King Latinus couldn’t control men soaking up the lethal influence of the goddess Juno’s hate, the vicious plots of her infernal harridan Allecto, and raving mad Queen Amata and all her women supporters. Just as the magnificent stag fled from the vicious bitches, Latinus could only retreat into his palace. The mob demanded that King Latinus declare war in the customary way by opening the Gates of War. Latinus firmly opposed war. They could deprive him of his power and authority as king, but he had enough personal integrity to refuse to validate the mob’s cries for massive violence against men. Juno swooped down and opened the Gates of War herself.

In our age of ignorance, bigotry, and intolerance, learning about what Juno and Allecto did in the Aeneid is scarcely permitted. The Aeneid suggests that men kill each other because they lack the courage to withstand women’s incitements to violence against men. That’s now an unsafe thought that must be suppressed. Virgil was a misogynist, and his Aeneid should be burnt, or as least removed from schools and libraries. Women are wonderful, men are evil, and gender is socially constructed. Understood? Gynocentric society is a myth, and anyone who says gynocentric society exists is an enemy of our society. Understood? Learn the creed that all must now recite. Post that creed on your front lawn for extra social credit. Don’t hear this whisper, just a soft murmur — remember Juno, remember Allecto.

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Notes:

The above account of Juno and Allecto inciting war between the Italians and the Trojans largely follows the Aeneid, Book 7, vv. 286-622. The quotes are with Latin text of Greenough (1900) and my English translations, benefiting from those of Fagles (2006), Kline (2002), and Fairclough & Gould (1999). Francese & Reedy (2016) (which now covers Book 7) and the Vergil Project provide freely available online help with reading the Aeneid in its original Latin. The specific verses cited above are Aeneid, Book 7, vv. 293-98, 308-12 (Ah, the race I loathe…), 331-40 (Grant me for myself…), 359-66 (Is it to exiled Trojans…), 394-403 (They desert their homes…), 427-34 (This message to you…), 454-7 (Look back on me…), 500-2 (The wounded creature fled…).

While the Fury Allecto was known in earlier Greek literature, Virgil apparently was the first author to refer to Allecto by name in Latin literature. Virgil compelling depicted Allecto as a horrible person:

Her father Pluto himself hates her. Her Hellish sisters
also hate the monster. She twists herself into many faces,
her figure is so savage, and her hair sprouts many black snakes.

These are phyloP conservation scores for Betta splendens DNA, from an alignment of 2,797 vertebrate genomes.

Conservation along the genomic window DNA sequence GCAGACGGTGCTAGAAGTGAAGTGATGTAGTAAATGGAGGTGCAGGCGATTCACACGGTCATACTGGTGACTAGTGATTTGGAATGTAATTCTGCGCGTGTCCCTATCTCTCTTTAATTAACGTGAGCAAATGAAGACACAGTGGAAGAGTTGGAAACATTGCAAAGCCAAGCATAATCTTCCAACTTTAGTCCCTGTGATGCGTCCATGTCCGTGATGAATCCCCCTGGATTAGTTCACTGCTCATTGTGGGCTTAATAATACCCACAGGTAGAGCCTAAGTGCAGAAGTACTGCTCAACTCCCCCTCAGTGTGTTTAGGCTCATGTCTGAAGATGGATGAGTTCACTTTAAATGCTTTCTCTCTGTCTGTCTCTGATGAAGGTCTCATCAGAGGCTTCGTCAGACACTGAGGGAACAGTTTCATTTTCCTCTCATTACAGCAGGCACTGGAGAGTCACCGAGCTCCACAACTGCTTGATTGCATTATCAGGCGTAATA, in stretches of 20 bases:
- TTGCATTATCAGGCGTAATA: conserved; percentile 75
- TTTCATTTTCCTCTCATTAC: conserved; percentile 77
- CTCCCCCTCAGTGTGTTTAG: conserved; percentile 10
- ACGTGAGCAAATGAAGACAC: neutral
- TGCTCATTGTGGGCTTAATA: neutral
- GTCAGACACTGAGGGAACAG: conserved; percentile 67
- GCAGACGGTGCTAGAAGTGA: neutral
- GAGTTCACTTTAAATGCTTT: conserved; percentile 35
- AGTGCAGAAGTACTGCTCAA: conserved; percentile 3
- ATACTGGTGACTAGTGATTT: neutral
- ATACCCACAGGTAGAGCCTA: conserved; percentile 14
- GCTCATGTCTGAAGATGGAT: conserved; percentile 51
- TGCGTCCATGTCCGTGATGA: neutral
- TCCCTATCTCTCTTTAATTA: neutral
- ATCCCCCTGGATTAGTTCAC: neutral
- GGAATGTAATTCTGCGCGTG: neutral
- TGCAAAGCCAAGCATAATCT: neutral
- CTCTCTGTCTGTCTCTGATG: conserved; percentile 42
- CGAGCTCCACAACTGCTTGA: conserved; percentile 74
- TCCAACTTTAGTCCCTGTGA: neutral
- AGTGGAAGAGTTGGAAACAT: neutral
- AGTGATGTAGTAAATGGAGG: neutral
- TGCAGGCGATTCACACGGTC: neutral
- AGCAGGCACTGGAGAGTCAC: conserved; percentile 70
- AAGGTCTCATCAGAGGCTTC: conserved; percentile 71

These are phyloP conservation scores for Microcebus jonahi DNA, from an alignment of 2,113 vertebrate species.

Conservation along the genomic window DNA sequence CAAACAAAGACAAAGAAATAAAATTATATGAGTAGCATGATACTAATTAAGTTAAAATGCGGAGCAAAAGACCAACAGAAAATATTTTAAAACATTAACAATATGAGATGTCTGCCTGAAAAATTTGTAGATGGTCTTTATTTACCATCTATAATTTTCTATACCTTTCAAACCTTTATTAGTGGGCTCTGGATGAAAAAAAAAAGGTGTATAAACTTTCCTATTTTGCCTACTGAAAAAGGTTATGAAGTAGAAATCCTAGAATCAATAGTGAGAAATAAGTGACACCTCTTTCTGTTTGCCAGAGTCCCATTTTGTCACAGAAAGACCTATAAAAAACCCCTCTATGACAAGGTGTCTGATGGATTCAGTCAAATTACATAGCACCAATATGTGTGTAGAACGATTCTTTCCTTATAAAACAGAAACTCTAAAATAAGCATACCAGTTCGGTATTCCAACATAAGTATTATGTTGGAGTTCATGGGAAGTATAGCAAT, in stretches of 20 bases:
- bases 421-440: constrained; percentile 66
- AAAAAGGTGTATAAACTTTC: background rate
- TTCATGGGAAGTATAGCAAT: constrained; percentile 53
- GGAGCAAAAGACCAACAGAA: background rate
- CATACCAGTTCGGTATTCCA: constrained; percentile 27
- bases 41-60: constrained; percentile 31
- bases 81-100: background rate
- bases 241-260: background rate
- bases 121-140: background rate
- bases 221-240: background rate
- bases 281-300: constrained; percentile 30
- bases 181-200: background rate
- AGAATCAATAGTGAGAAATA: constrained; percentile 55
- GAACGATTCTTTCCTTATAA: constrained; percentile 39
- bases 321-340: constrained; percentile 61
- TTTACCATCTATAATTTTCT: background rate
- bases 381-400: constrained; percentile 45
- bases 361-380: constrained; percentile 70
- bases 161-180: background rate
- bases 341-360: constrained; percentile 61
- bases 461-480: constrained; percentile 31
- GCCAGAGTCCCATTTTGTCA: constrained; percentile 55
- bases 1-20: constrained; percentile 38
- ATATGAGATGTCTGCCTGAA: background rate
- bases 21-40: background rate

{ Odit et ipse pater Pluton, odere sorores
Tartareae monstrum: tot sese vertit in ora,
tam saevae facies, tot pullulat atra colubris. }

Aeneid 7.327-9. Allecto {Ἀληκτώ} literally means “implacable or unceasing anger.” “For Vergil’s first readers, Allecto was a gruesome innovation.” Fantham (2009) p. 137. “The fury is like a virus that replicates itself in her victim, often in multiple copies …. Thus Allecto, called up by Juno in Aeneid 7, finally leaves the upper world when she had created versions of herself in Amata, Turnus and the Italian shepherds.” Hardie (1993) p. 41, cited by Fantham (2009) p. 139.

Readers have tended to sympathize with Queen Dido, who warmly received the Trojans in Carthage in Book 1 of the Aeneid. In Book 7, Juno and Allecto clearly are hostile to the Trojans who have gone on to land in Italy. Yet Juno and Allecto’s actions in inciting massive violence against men in Italy has attracted relatively little attention in the past two thousand years. Allecto appears only three times in a magisterial review of the first fifteen hundred years of the Virgilian tradition. Ziolkowski & Putnam (2008).

A textual detail indicates telling gender trouble in the reception of the Aeneid. In Aeneid 7.479, Allecto comes upon Iulus hunting with “hounds {canes}.” That substantive can be either masculine or feminine. The grammatical context doesn’t indicate the hounds’ sex, but the broad semantic context is strongly gendered. The hounds are chasing an “adult male deer {cervus}” with large antlers. That magnificent stag is a gentle intimate of Tyrrhus’s daughter Silvia. In Aeneid 7.493, the feminine plural adjective “rabid {rabidae},” echoing the noun “rage {rabies}” from Aeneid 7.479, makes clear that the hounds are female. Virgil has created a profoundly recalcitrant gendering: rabid bitches are chasing a magnificent, gentle stag. The text plays out as if Virgil meant to delay the full force of his transgressive gender representation.

The treatise On Hunting (Cynegeticus) {Κυνηγετικός}, which Xenophon of Athens wrote roughly about 400 BGC, describes using hounds {κύνες} for hunting. While Κυνηγετικός is mainly concerned with hunting hares, section 9 addresses hunting deer, including fawns. Xenophon explicitly refers to using both female and male dogs. Κυνηγετικός 7.6. In ancient Greek, “bitch {κῠ́ων}” was also used as a derogatory term for a woman. Men historically have been disparaged as being like dogs. Virgil surely deliberately chose to gender female the hounds that Allecto incited to chase a magnificent, gentle stag.

Under the gynocentrism that also shaped the reception of Virgil’s Dido, scholars and translators have largely ignored Virgil’s gendering of the rabid bitches. They are represented merely as hounds / dogs in all English translations of the Aeneid that I have seen, including John Dryden (1697), Christopher Pitt (1740), J. M. King (1847), J. W. Mackail (1885), Christopher Pearse Cranch (1886), E. Fairfax Taylor (1907), Theodore C. Williams (1910), H. Rushton Fairclough (1916), Rolfe Humphries (1951), Patric Dickinson (1961), Fairclough & Gould (1999), Kline (2001), and Fagles (2006). Even within Cullick’s recent scholarly study of the female demonic, Cullick’s own translation of the Latin obliterated the gendering of the hounds. Cullick (2016) pp. 228-9. This literary history underscores the importance of recognizing Virgil’s radical critique of gynocentrism in his nearly unseen, gendered representation of rabid bitches chasing a magnificent, gentle stag.